IBM has posted a 6 percent growth in net income for its second quarter of 2012 despite falling hardware and service revenue and flat software sales.
Net income was $US3.9 billion, up from $US3.7 billion in the same period one year earlier
"We run this business for profit and cash contribution," said CFO Mark Loughridge.
"I think the results demonstrate the strength and resiliency of IBM's business model, delivering profit and cash on a sustained basis. Despite currency headwinds and a tough pipeline comparison, we delivered strong performance."
Revenue from Systems and Technology, IBM's hardware operations, was down 9 percent in the quarter to $US4.3 billion. Sales of Power Systems servers declined 7 percent, System x server sales were down 8 percent and storage system sales dropped 4 percent.
"Our hardware sales declined, as you would expect at this point in our product cycle," Loughridge said. "We continued our success in competitive displacements in the second quarter, with over 320 displacements that [drove] over $US265 million in business. These came from a combination of HP and Oracle-Sun [installations]."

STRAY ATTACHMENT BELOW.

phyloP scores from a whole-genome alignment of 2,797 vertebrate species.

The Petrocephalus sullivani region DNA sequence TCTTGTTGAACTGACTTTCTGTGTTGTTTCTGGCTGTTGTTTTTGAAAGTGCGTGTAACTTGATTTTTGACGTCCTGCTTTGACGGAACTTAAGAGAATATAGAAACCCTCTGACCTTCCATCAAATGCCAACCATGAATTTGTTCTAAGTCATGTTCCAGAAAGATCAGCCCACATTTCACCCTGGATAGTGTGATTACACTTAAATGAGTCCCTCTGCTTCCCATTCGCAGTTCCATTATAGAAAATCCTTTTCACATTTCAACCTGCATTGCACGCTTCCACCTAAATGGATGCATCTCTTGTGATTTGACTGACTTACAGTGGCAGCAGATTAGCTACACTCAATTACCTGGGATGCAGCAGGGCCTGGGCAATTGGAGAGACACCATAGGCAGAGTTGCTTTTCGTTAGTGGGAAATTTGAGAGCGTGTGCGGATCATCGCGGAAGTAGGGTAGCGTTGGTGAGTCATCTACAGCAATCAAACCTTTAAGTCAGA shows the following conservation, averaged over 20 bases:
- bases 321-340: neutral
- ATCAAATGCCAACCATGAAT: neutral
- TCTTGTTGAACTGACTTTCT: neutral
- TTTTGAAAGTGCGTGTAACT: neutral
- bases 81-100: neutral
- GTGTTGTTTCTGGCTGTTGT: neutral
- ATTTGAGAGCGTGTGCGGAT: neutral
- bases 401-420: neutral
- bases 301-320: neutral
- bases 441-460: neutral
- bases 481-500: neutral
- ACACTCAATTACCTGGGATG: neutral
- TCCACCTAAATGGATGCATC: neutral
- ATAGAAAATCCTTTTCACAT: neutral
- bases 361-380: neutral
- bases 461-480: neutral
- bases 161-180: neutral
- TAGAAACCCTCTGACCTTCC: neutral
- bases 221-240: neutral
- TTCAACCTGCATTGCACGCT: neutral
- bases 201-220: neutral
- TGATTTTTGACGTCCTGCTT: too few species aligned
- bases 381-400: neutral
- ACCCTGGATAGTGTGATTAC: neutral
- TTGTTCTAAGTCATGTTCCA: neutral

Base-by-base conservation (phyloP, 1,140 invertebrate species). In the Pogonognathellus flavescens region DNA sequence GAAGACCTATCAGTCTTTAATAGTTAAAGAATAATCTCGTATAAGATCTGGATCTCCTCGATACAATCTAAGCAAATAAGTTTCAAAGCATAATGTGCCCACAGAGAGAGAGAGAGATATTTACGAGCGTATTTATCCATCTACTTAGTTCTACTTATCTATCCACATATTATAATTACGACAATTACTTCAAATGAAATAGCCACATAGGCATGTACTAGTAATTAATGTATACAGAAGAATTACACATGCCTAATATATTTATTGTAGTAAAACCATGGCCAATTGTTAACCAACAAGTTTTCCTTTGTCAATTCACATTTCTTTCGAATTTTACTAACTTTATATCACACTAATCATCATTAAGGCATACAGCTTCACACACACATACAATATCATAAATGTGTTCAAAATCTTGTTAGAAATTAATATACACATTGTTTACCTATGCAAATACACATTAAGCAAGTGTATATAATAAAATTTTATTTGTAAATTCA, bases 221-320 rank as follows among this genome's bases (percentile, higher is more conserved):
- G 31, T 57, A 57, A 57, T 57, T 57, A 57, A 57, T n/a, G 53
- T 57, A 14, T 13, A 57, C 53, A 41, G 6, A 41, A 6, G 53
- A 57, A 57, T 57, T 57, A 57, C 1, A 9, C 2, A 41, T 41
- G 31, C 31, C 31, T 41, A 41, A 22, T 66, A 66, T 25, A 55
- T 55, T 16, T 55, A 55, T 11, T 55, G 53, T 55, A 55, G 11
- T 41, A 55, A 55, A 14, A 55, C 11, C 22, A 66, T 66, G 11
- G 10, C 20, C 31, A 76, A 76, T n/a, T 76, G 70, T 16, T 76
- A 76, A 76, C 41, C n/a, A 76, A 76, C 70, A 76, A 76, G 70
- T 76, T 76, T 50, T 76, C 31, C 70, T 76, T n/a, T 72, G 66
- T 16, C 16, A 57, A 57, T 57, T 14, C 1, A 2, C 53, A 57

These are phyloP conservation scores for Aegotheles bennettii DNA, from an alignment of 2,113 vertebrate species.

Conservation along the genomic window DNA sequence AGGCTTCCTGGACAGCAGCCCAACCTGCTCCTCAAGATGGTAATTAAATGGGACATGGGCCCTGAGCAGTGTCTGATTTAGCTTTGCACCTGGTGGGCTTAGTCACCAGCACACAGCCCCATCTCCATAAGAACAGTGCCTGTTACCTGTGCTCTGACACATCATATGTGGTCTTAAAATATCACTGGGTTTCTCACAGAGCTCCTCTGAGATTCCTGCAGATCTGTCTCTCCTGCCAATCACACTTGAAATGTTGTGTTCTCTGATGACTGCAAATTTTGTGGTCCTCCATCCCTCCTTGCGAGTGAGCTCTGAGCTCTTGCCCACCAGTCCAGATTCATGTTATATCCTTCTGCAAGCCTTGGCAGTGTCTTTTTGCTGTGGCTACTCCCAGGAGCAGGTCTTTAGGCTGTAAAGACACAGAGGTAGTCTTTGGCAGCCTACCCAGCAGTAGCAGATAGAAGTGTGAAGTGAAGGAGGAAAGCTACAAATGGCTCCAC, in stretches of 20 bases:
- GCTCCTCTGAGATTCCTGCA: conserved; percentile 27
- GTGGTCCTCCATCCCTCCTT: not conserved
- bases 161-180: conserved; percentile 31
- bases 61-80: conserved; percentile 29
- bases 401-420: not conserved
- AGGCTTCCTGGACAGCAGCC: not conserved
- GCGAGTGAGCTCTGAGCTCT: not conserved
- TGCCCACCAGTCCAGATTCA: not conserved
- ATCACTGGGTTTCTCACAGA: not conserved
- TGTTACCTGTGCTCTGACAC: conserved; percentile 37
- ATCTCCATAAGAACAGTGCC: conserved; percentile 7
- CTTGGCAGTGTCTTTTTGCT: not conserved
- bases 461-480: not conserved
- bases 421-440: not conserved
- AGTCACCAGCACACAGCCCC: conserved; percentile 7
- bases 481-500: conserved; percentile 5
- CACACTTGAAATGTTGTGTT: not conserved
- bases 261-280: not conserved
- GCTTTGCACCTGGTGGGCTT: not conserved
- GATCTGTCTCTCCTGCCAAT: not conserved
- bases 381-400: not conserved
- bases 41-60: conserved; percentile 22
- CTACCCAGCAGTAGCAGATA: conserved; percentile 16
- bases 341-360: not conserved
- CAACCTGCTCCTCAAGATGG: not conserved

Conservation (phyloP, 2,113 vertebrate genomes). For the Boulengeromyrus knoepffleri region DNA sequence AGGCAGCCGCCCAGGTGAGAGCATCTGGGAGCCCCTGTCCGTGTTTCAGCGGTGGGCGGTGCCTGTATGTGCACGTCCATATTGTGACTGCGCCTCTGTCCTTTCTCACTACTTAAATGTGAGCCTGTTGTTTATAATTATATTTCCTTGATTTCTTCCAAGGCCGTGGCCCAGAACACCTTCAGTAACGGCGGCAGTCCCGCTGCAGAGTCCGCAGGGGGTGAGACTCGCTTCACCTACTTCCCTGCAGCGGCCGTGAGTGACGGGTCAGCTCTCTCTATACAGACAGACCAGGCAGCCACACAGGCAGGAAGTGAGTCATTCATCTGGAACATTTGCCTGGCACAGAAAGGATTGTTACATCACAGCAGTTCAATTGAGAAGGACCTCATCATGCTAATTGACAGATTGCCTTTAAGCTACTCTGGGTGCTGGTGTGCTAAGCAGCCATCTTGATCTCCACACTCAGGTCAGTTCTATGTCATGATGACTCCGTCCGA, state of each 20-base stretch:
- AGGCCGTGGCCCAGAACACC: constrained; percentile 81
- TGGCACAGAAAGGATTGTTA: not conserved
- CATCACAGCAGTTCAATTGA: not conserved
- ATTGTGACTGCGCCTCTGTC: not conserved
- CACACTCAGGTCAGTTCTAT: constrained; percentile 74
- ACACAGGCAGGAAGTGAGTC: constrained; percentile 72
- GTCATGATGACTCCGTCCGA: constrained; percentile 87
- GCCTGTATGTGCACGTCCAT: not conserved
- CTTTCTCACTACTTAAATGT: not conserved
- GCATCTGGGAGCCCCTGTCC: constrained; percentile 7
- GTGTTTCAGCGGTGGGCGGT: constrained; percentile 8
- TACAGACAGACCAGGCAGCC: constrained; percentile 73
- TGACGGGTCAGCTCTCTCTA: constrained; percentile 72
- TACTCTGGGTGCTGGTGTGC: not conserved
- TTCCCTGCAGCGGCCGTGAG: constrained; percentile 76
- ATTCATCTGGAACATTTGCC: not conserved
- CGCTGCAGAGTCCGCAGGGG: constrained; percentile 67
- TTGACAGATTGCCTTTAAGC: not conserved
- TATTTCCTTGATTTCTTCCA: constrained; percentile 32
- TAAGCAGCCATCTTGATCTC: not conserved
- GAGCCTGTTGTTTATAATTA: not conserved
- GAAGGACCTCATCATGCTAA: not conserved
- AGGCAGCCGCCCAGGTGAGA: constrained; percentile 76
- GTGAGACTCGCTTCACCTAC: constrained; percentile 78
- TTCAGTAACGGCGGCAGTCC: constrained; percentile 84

He also cited the PureSystems converged infrastructure line of systems that IBM introduced earlier this year as a future growth driver. But he did not disclose any sales numbers to-date for those products.
Total software sales of $US6.2 billion were flat compared with last year's second quarter. Loughridge said the quarterly comparison was tough because software sales grew significantly in the year-ago period.
In services, revenue generated by Global Technology Services was $US10 billion, down 2 percent, while revenue from Global Business Services dropped 4 percent to $US4.7 billion.
IBM's Loughridge cited growth in key segments such as business analytics products and services, up 13 percent in the first half of 2012, "smarter planet" products and services, up more than 20 percent in the first half, and cloud computing-related revenue, which doubled year-over-year in the first six months of the year.
"An important element of our long-term model is to expand margins through a combination of productivity and [shift] to higher margin businesses," Loughridge said.
In the second quarter, what the CFO called "workforce rebalancing" -- employee cutbacks, primarily in Europe -- added $US150 million in one-time expenses. He said cutbacks would continue in the second half of this year, almost all outside of the U.S.
This article originally appeared at crn.com
Issue: 315 | May 2013
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